Future expats budgeting for their move abroad are being advised to factor in hidden costs such as little luxuries and unavoidable bills as they can add to the cost of living abroad.
The advice comes after a survey by the Overseas Guides Company revealed that the price of cigarettes, wine and beer varies significantly across countries that are popular with expats. Once any mortgage or rental payments, council tax, groceries and utilities bills are all paid for, it’s often life’s little luxuries that cut into an expat’s monthly budget.
The survey revealed that France remains one of the cheapest places to enjoy a quality glass of wine. ‘One of our favourite things to do is enjoy a drink in our local bar in the evening and despite all of the years that we have called the Languedoc home, it never fails to be a pleasant surprise when we are charged just €1.20 (£1.02) for a large glass of lovely wine that you would be likely to pay £5 or more for back in the UK,’ said Alexis Goldberg, the Overseas Guides Company writer based in the Languedoc region.
Alexis also revealed that at €3 (£2.58) a glass of beer is slightly more expensive than wine in her local town. Therefore, if beer is your drink of choice, expats may be wise to look further south for the real bargains. Ben Taylor, the Overseas Guides Company writer in the Algarve region in Portugal said that it costs €1.20 for a regular sized beer, typically half a pint, compared with the UK equivalent which normally hovers around the £2.50 mark or more if you live in London. Italy follows closely behind with a glass of beer setting you back just €2 (£1.70) in a village bar.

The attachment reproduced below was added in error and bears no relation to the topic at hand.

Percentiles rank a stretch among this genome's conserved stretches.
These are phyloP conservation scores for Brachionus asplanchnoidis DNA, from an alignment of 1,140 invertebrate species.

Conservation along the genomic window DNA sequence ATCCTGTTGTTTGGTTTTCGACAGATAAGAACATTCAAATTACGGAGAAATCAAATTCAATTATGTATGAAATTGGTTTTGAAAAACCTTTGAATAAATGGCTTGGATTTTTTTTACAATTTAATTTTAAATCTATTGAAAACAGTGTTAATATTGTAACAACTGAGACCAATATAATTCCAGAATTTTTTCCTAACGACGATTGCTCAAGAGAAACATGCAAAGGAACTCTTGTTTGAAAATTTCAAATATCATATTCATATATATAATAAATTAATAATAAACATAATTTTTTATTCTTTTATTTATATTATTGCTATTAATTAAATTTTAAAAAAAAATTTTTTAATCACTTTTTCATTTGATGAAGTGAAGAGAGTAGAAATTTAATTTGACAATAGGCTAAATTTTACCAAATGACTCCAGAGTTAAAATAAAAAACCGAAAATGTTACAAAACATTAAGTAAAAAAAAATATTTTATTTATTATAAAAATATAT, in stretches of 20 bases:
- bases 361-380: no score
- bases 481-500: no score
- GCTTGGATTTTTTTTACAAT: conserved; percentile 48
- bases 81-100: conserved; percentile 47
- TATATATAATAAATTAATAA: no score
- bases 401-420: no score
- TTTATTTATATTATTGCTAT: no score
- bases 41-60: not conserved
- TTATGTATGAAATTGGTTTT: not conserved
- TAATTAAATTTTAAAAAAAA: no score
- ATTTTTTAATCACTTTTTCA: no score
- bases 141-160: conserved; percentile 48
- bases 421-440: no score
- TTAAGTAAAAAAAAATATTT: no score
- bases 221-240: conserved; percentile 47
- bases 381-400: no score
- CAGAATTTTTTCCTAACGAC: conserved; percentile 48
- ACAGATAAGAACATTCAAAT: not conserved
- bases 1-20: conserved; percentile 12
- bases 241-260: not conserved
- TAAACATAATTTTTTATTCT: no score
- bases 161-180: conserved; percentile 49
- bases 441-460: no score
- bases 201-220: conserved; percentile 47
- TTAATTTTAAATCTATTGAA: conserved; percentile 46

Cinema ticket prices in the UK average out at around £6.40 but can be as much as £10 or even more in some cities. They are around €5 to €7 in France, €7 in Spain, and €8 in Cyprus. Some of the cheapest cinema tickets are in the United States at around $9 (£5.70).
Although a cinema ticket in the US will cost you less, if you wanted to precede the film with dinner, the US comes out as one of the most expensive places to eat out.
Overseas Guides Company writer Carole Wirszyla, who lives with her family in North Carolina, said that alcoholic drinks can push the restaurant bill up significantly but it is possible to get a meal for two in a nice restaurant for $50 (£33) although there is a 20% tip on top of that.
‘When it comes to grabbing a quick bite or drink, you have to tip every time, this needs to be factored into your budget if you’re planning a move to the USA,’ she explained.
When it comes to dining, things are considerably cheaper in Europe where set menus are the cheapest and best value options. Sally Veall, the Overseas Guides Company writer on the Costa Brava, said that a typical set menu, which is always fresh and delicious, should only cost around €12 (£10.27) and this includes food, water and wine.
A similar set menu, complete with food, water and wine, is the same price in neighbouring Portugal at €12, around €12 to €15 in France, €12 in Italy €12 and €10 to €15 in Cyprus, but that is excluding wine.
‘When it comes to those living costs that you wouldn’t necessarily factor into your weekly budget, it seems that Europe is still a significantly cheaper option than the UK and to some extent the US,’ said Amy Baker, assistant editor at the Overseas Guides Company.
‘Therefore, if you are someone that enjoys life’s little luxuries, we recommend setting your sights on France, Spain, Portugal and their neighbours. After all, hundreds of thousands of expats can’t be wrong,’ she added.